My childhood all runs together, so I don’t actually know how old I was. Maybe seven or eight years old? That seems a reasonable approximation. Let’s go with it.
Much like other boys my age, baseball was a part of my life. I was strong defensively and capable of playing anywhere in the infield, with good contact at the plate but zero power. Coach (also known as my Dad) would have probably called me an excellent utility player.
One day, Coach/Dad took me to a Georgia Tech baseball game, and we arrived early to watch players warm up. At the time, Georgia Tech had an excellent program with several players who would go on to have long careers in Major League Baseball. One of those was Tech’s star catcher Jason Varitek, who would win two World Series in his 15-year career with the Boston Red Sox. That particular evening, Varitek was kind enough to sign the glove of this seven or eight-year-old.
Then that seven or eight-year-old was a dummy and lost the glove within a year. Ugh.
Anyway, I remember that feeling of awe and admiration as he signed my glove, and I’m sure it’s one that we’ve all felt when we meet our heroes. The funny thing is, our heroes change. As I grew up, I fell out of love with baseball, so the sting of losing that particular glove wore off. Today, Tony Bennett is probably the only person in sports whom I would consider a hero, and that has more to do with his personal values than his coaching prowess. Most of my heroes today are in other fields, but the feeling would be the same – I’d fanboy all over again if I got the chance to meet them.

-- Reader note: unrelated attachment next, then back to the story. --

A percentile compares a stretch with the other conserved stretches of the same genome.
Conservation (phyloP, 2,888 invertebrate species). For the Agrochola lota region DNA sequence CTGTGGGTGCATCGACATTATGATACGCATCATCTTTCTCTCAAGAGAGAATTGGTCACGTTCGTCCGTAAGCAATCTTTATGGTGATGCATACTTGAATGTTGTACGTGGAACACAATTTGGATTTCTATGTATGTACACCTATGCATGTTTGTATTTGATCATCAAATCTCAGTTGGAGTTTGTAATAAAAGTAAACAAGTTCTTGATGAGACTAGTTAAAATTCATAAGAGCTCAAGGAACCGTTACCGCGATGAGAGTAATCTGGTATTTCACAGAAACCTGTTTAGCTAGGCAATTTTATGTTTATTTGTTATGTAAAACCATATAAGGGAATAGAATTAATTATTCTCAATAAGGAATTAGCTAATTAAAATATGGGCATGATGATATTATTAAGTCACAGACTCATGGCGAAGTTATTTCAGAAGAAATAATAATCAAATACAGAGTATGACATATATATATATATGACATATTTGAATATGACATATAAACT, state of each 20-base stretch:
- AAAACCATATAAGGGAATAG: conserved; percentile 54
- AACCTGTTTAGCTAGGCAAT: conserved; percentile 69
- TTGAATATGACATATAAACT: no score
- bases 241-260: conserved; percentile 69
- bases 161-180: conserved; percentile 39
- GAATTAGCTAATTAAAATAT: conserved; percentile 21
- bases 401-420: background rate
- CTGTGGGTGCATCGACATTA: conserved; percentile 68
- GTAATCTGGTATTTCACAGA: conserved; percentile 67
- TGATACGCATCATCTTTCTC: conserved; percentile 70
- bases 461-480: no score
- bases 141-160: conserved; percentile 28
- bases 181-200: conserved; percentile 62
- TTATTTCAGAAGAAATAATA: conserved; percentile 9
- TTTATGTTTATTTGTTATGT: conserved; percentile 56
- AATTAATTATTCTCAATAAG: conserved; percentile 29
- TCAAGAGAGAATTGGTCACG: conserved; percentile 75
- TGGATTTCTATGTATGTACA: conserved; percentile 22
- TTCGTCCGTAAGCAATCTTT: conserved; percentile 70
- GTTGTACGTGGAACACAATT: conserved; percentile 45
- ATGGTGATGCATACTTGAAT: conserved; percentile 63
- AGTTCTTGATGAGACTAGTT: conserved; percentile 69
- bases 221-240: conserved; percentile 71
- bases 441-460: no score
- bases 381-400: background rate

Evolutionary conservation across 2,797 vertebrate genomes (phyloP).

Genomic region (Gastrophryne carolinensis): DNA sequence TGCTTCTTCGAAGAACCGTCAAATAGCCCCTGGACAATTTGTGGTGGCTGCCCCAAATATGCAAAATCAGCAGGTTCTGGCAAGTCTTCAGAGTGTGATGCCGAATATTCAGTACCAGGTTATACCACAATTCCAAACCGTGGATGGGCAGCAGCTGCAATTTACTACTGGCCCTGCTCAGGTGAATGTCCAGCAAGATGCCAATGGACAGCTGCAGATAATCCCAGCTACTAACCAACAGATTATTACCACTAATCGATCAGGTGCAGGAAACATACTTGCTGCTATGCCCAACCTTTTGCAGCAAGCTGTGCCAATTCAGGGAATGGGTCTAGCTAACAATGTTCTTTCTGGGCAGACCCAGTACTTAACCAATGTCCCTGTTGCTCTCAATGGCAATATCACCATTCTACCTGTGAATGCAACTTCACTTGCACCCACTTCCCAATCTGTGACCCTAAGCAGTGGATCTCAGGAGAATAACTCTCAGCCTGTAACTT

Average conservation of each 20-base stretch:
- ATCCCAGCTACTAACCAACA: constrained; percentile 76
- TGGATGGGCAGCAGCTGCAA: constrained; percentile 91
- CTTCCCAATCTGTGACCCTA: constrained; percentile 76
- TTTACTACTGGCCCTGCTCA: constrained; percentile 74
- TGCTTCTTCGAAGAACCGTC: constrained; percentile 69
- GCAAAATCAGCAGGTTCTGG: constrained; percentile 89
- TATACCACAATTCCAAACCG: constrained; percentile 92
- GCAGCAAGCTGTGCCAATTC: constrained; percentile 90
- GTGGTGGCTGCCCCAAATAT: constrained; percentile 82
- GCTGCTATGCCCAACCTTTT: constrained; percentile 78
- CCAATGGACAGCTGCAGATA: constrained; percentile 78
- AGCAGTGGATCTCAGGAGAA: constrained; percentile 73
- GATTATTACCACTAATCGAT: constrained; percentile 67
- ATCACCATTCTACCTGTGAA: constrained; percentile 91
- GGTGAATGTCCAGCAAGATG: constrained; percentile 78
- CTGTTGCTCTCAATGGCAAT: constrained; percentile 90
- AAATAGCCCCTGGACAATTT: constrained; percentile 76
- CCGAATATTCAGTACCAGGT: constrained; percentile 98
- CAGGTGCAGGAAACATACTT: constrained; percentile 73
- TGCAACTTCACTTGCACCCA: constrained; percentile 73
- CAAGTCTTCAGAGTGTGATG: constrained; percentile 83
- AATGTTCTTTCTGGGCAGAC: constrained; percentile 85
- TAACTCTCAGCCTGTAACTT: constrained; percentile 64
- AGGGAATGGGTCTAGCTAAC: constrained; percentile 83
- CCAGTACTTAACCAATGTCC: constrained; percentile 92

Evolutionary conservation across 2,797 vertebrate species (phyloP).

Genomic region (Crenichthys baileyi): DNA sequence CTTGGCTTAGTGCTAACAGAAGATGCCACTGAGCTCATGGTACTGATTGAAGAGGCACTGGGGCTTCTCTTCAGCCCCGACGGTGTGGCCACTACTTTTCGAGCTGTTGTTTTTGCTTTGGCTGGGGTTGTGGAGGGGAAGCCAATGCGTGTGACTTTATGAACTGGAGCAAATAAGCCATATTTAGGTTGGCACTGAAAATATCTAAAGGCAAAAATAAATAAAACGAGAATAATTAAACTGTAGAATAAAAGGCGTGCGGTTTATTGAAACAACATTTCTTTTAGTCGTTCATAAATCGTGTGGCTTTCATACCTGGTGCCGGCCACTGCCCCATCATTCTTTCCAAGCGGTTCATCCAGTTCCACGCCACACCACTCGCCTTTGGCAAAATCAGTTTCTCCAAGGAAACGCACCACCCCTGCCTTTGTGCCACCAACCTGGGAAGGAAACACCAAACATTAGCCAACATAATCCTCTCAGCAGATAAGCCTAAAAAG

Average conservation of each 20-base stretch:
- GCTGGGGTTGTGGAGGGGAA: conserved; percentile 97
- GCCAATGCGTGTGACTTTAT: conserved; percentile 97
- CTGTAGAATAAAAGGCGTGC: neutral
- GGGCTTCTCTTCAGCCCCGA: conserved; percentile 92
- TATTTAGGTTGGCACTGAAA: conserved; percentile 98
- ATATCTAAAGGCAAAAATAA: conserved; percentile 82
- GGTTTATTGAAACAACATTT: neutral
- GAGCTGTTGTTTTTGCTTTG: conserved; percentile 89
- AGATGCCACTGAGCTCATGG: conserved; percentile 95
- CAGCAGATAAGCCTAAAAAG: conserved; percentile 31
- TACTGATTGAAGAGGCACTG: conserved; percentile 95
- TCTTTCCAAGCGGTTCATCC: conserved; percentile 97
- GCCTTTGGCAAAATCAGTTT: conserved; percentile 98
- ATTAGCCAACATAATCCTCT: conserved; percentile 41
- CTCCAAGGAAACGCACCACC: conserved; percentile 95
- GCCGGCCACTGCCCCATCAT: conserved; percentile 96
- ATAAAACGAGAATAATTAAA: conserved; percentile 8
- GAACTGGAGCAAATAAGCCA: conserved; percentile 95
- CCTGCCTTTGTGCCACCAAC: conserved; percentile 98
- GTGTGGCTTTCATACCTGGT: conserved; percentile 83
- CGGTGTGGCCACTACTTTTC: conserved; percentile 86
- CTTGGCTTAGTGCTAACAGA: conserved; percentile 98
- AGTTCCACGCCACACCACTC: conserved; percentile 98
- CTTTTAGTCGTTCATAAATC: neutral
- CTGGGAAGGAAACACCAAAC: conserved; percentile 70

One of those heroes is Dr. Katharine Hayhoe. A climate scientist from Texas Tech University, she is one of the most authentic and effective speakers I’ve ever seen on this topic. I’d encourage you to view her 2018 TED Talk. There is so much brilliance in it, including her encouragement that simply talking about climate change is one of the most important things we can all do. Hear, hear!
Dr. Hayhoe understands how important it is to walk the line between knowing the science and articulating a positive vision for the future, and she does that well. As she said in her TED Talk, “What we need to fix this thing is rational hope.” I agree, and with rational hope, we can’t help but see the tremendous opportunities that come along with rising to the challenge of global warming.
I spent an entire chapter writing about the opportunity-side of global warming for business and industry in Mid-Course Correction Revisited. I’d be glad if you gave it a read, but I want to stress that our changing climate is much more about how we will LIVE on this planet than how we will WORK on this planet. The opportunity to create a more socially just and naturally vibrant world is what excites me the most.
Fortunately, superheroes like Dr. Hayhoe are helping to articulate that vision. If I’m lucky, I might get to meet her one day. If I’m super lucky, maybe she’ll sign my glove!